third-quarter deliveries are up, as the company continues to put an ethics scandal in the past.
The company said it delivered a total of 67 commercial aircraft during the third quarter, up from 65 a year ago, driven by the next-generation Boeing 737, a mainstay of the low-cost carrier fleet. Through the first three quarters of 2004, Boeing has delivered 218 planes, up from 210 a year ago.
In reaction, shares of the company rose 48 cents, or 0.9%, to $52.10.
But while Boeing's results are better than last year, when the aerospace giant lost its position as the world's largest commercial jet maker to rival Airbus, they pale in comparison to 2002. Through the third quarter of 2002, Boeing already had delivered 295 commercial planes, 10 more than Boeing said it will deliver for all of 2004.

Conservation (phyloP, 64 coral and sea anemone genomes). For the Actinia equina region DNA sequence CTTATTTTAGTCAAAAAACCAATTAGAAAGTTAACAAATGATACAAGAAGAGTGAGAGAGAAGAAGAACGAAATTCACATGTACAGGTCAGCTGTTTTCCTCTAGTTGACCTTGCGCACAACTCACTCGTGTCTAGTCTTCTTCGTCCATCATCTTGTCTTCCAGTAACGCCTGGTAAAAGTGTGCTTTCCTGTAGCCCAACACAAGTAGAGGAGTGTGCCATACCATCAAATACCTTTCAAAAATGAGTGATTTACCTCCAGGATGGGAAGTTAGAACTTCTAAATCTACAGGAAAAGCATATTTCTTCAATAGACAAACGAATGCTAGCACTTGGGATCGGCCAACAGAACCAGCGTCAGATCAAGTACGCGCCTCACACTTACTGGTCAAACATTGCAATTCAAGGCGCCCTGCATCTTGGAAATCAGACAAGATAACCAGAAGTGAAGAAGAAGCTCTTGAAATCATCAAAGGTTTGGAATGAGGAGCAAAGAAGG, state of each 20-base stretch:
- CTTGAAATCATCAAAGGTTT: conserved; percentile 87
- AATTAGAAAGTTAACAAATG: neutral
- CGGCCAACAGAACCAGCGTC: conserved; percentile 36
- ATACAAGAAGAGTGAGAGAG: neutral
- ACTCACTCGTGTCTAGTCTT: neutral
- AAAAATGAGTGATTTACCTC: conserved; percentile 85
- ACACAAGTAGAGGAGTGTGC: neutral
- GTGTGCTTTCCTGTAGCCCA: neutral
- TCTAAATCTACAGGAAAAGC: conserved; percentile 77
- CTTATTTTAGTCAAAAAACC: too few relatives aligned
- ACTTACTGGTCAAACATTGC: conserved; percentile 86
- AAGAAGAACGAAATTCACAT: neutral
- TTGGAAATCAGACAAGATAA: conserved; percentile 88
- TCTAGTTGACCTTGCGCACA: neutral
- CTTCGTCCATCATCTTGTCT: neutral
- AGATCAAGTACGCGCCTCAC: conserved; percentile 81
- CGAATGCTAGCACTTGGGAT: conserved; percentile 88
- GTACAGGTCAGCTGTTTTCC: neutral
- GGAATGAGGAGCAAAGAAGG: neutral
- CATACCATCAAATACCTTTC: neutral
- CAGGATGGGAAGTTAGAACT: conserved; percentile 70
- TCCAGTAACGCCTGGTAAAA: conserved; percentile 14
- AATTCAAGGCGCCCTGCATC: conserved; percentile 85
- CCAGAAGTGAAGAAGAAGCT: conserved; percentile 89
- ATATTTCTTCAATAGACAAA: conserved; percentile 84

In other news, former Boeing executive Darlene Druyun was sentenced to nine months in jail and a $5,000 fine for improperly awarding government contracts to the company when she was a weapons buyer at the Pentagon.
After Druyun awarded Boeing a $20 billion contract to make refueling tankers -- a price that Druyun later admitted was inflated -- she took a $250,000 job with the company.
The scandal, which broke nearly a year ago, forced the resignation of Druyun, the company's CEO and CFO, while tarnishing its reputation in Washington and on Wall Street.